Because atopic dermatitis (AD) can cause aesthetic, physical, and emotional-social sequelae when left untreated, appropriate and timely treatment is critical. A retrospective analysis found that ocular complications are most commonly associated with dupliumab use and that herpes infection is low. The results of the analysis were published in Journal of the American Academy of Dermatology.
The study used the United States FDA Adverse Event Reporting database to review common adverse reactions associated with dupilumab, topical pimecrolimus, and topical tacrolimus. Additionally, phase 3 clinical trial data were used to compare the rate of herpes infections between the treatment group and placebo group of these therapies.
Per the results, the study found that the most common adverse reaction associated with dupilumab was ocular complications. Notably, herpes infections were extremely rare in patients with AD who received dupilumab. However, these results should be reviewed carefully, because the prescribing information for the therapies was not available and because adverse effects are reported by multiple parties (patients, providers, and pharmaceutical companies) and have not been corroborated.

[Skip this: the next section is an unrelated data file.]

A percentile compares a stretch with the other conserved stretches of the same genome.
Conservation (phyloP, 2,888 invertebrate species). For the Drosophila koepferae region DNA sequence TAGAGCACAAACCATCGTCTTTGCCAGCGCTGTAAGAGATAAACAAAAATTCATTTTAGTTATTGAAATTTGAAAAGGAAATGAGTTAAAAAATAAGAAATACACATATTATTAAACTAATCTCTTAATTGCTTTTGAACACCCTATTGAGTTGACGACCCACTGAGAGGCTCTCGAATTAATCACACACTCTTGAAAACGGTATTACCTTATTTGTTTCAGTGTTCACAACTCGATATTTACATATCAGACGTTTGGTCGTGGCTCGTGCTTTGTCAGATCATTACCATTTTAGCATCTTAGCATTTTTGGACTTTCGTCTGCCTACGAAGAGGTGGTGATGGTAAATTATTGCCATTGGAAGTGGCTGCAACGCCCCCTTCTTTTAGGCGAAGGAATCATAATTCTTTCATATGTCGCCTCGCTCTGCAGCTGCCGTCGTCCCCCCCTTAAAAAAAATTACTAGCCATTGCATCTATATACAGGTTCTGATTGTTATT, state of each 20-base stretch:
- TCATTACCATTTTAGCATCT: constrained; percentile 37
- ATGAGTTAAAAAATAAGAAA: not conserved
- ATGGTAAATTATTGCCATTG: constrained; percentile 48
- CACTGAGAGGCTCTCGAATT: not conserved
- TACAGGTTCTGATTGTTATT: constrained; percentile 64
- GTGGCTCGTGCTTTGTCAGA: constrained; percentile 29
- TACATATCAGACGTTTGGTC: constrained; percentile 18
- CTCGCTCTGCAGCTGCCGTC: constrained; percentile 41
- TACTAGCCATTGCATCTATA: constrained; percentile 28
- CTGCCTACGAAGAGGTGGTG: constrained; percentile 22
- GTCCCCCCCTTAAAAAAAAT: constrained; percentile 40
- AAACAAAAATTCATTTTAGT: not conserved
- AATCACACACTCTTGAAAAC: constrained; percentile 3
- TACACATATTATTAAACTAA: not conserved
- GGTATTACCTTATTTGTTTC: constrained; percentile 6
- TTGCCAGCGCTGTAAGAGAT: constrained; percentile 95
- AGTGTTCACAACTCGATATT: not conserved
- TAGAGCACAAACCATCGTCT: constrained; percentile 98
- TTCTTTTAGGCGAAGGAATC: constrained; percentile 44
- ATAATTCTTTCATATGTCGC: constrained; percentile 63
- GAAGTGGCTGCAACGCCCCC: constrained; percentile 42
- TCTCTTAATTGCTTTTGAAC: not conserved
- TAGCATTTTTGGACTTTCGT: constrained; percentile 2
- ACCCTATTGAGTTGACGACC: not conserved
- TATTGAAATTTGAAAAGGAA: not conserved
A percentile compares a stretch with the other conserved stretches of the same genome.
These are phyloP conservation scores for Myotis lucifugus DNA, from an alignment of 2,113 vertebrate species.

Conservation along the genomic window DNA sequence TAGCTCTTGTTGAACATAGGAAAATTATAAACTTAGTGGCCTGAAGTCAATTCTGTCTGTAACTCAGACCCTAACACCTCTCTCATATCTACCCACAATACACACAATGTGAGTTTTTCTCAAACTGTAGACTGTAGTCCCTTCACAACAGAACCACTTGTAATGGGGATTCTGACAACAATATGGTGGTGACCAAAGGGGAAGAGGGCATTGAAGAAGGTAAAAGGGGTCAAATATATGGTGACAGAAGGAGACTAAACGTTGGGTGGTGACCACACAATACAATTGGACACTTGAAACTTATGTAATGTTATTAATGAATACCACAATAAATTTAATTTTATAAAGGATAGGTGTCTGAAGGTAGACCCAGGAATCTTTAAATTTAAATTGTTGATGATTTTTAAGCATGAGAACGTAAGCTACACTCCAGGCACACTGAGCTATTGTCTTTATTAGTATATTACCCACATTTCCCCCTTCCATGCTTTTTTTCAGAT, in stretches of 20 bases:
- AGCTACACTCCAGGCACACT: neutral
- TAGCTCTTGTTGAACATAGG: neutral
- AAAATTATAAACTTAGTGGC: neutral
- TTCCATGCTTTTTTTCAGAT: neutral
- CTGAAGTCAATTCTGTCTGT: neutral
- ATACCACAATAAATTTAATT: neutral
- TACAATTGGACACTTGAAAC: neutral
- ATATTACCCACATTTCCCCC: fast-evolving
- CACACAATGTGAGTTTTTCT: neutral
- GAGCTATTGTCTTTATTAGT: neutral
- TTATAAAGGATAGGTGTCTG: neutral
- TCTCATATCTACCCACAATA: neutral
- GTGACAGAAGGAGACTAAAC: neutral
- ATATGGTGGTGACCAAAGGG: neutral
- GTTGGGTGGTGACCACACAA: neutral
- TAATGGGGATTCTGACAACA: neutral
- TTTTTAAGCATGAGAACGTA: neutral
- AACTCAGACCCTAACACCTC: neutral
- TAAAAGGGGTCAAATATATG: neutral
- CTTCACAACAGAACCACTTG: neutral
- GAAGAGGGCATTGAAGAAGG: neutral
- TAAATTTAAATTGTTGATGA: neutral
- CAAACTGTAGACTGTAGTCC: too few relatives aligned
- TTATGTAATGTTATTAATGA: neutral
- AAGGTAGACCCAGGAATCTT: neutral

In its conclusion, the study that while the rate of herpes infection is low in patients treated with dupilumab, topical pimecrolimus, and topical tacrolimus, there was no significant difference for the rate of herpes infection between, placebo, dupilumab, topical pimecrolimus, and the topical tacrolimus treatment group. Therefore, this suggests that dupilumab does not affect herpes infection rates. —Jessica Garlewicz
Wang Y, Jorizzo JL. Retrospective analysis of adverse events with dupilumab reported to the United States Food and Drug Administration. J Am Acad Dermatol. 2021;84(4):1010-1014. doi:10.1016/j.jaad.2020.11.042